Sudanese journalist Yousra Elbagir searches for what was lost in part one of her BBC Radio 4 documentary, "No Singing, No Movement."
A new documentary aired on BBC Radio 4 today that takes a deep dive into Sudan's lively musical past.
"I've always known growing up that music was a crucial part of my Sudanese identity—a way for me to connect with my homeland from the UK," Sudanese journalist Yousra Elbagir says. "But, I'm curious to find out what Sudanese music means within its own environment. Not only how it connects us to Sudan, but how it connects us to the world. And I want to find out what was lost."
In the first part of "No SInging, No Movement," Elbagir investigates her homeland's past and present, in light of the abrupt changes that came from Islamic rule in the 1980s.
Photo courtesy of Yousra Elbagir.
You'll hear Elbagir speak with her mother, as she reminisces the days where Louis Armstrong and Ray Charles would come to their country to perform, as well as an introduction to the height of Sudanese music between the 1950s and the 1970s—including the ever popular girl group, The Nightingales.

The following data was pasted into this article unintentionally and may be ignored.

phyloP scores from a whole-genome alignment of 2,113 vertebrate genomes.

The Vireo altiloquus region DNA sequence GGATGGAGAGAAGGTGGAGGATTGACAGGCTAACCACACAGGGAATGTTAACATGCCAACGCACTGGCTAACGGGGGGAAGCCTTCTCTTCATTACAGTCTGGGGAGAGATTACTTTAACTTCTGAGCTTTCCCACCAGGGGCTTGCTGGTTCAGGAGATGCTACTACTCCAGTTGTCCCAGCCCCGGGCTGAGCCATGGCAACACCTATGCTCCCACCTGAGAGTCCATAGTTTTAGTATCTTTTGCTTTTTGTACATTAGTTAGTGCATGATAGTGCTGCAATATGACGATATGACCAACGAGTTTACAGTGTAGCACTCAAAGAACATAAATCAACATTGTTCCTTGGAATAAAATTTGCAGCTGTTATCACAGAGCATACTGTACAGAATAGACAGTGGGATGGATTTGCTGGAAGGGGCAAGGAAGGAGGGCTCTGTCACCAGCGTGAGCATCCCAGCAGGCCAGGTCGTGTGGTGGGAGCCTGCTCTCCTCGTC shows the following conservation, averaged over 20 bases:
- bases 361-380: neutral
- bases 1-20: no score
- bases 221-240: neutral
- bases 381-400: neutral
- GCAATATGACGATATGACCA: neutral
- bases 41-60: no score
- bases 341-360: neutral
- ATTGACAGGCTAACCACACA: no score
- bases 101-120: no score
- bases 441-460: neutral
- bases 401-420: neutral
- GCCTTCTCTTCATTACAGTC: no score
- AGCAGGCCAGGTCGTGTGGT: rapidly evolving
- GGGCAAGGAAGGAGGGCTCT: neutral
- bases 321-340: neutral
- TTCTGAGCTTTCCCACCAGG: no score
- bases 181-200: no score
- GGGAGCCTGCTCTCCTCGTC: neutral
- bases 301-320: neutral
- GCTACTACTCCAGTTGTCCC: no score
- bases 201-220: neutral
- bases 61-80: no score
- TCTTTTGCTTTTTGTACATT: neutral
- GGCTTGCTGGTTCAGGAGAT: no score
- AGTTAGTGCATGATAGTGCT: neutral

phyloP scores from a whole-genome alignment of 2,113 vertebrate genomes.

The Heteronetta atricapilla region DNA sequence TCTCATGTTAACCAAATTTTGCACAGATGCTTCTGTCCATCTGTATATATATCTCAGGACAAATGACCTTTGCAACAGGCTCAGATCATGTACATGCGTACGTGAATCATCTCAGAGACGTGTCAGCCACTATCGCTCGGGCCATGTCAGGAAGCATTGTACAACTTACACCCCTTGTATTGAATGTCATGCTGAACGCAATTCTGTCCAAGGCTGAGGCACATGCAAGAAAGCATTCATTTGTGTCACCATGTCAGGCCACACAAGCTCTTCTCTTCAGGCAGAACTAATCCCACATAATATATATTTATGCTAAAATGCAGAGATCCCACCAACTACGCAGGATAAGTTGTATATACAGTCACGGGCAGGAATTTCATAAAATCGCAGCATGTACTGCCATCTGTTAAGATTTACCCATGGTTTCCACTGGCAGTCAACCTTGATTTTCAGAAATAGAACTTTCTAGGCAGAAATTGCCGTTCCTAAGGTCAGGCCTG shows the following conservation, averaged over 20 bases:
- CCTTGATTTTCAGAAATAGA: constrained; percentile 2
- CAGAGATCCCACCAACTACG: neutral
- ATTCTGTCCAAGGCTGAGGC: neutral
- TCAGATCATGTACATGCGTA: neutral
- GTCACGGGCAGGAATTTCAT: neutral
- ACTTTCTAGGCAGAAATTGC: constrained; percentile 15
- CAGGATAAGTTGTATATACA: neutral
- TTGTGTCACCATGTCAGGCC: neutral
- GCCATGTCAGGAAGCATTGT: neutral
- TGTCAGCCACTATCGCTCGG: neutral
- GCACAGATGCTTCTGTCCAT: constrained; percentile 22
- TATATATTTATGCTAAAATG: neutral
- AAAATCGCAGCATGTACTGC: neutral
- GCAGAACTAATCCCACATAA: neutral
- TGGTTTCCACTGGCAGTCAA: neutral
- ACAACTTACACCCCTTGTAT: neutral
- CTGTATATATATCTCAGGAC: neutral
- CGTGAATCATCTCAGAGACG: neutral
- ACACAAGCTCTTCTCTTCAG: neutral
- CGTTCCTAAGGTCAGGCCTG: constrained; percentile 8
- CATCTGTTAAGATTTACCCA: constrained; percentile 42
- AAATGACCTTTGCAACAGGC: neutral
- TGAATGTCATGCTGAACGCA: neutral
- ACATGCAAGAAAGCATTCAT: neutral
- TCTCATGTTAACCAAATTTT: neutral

Elbagir explores the changing atmosphere during that period, including the 80s and early 90s, the restrictions brought in after Sudan's 1989 coup, and digs into what music means in a country that's come up against famine, civil war and economic and political crisis. She looks to legendary musician Sharhabeel Ahmed, who managed to stay on track, for perspective and insight.
Listen to the first part of the documentary here, and stay tuned for part two soon.